Melissa Essential Oil works gently on the heart chakra giving its user glimpses to unconditional love.

It is the most useful essential oil for anxiety and depression, and aids in coming to terms with life regrets. All in all, Melissa Essential Oil acts to centre a person at the heart level—away from the worries and anxieties of the head.

How to Apply Melissa Essential Oil

Melissa Essential Oil can be used in massage or skin care by diluting it with a carrier oil, lotion or cream. The percentage of melissa in any solution should not be higher than 1%.

You can also inhale Melissa Essential Oil either directly or from a diffuser or an oil vapouriser.

When using melissa in bath water, make sure you dilute it before adding to the water because it may otherwise have an aggravating effect on the skin. A suitable quantity of oil for a bath full of water is 3-4 drops of Melissa Essential Oil.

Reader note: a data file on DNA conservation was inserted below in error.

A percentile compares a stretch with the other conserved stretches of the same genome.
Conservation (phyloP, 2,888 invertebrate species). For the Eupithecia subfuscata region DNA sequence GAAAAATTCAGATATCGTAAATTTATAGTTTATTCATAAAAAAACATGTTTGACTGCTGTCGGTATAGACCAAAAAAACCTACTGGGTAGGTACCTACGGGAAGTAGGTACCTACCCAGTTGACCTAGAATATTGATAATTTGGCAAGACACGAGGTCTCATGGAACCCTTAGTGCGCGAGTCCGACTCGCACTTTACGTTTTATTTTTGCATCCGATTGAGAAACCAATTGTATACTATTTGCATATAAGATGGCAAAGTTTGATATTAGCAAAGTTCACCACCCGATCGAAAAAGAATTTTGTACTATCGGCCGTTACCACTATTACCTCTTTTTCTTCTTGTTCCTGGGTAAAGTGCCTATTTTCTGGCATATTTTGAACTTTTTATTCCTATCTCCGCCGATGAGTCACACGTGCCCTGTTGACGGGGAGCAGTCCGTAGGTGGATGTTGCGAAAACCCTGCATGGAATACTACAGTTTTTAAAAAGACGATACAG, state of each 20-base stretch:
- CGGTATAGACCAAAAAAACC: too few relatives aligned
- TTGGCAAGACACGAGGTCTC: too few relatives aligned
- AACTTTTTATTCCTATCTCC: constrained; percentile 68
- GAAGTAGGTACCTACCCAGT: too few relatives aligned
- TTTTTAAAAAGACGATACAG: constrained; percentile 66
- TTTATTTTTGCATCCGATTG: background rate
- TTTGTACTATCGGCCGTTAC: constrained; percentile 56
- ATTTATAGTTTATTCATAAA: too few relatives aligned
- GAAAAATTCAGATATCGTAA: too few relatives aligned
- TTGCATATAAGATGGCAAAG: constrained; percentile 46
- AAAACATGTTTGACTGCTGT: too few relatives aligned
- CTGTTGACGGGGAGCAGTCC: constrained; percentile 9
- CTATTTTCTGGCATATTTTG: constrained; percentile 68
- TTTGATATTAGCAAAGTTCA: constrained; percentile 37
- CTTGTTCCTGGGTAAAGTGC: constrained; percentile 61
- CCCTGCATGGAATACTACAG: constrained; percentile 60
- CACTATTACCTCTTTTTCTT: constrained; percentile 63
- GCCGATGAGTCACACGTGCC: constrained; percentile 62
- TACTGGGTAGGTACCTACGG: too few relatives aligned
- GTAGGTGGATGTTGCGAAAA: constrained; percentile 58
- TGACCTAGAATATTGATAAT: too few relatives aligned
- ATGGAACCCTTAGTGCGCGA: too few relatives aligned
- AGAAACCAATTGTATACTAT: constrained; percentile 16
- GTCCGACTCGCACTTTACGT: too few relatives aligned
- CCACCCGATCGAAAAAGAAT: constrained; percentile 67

Other Uses of Melissa Essential Oil

Melissa Essential Oil diluted is routinely used in food, alcohol and soft drink production. It is often found in cosmetics, perfumes and toiletries. It may sometimes be used in pharmaceutical medicines.

Safety of Melissa Essential Oil


While Melissa Essential Oil is non-toxic, it may cause skin irritation for some individuals. It may also cause an allergic reaction. Mild dilutions are therefore strongly recommended when using melissa on the skin.

As one of the most expensive essential oils, melissa is often adulterated. Additions may include lemon, citronella and/or lemongrass. Always look for pure, undiluted, organic melissa if you are seeking the highest quality for the price you are paying.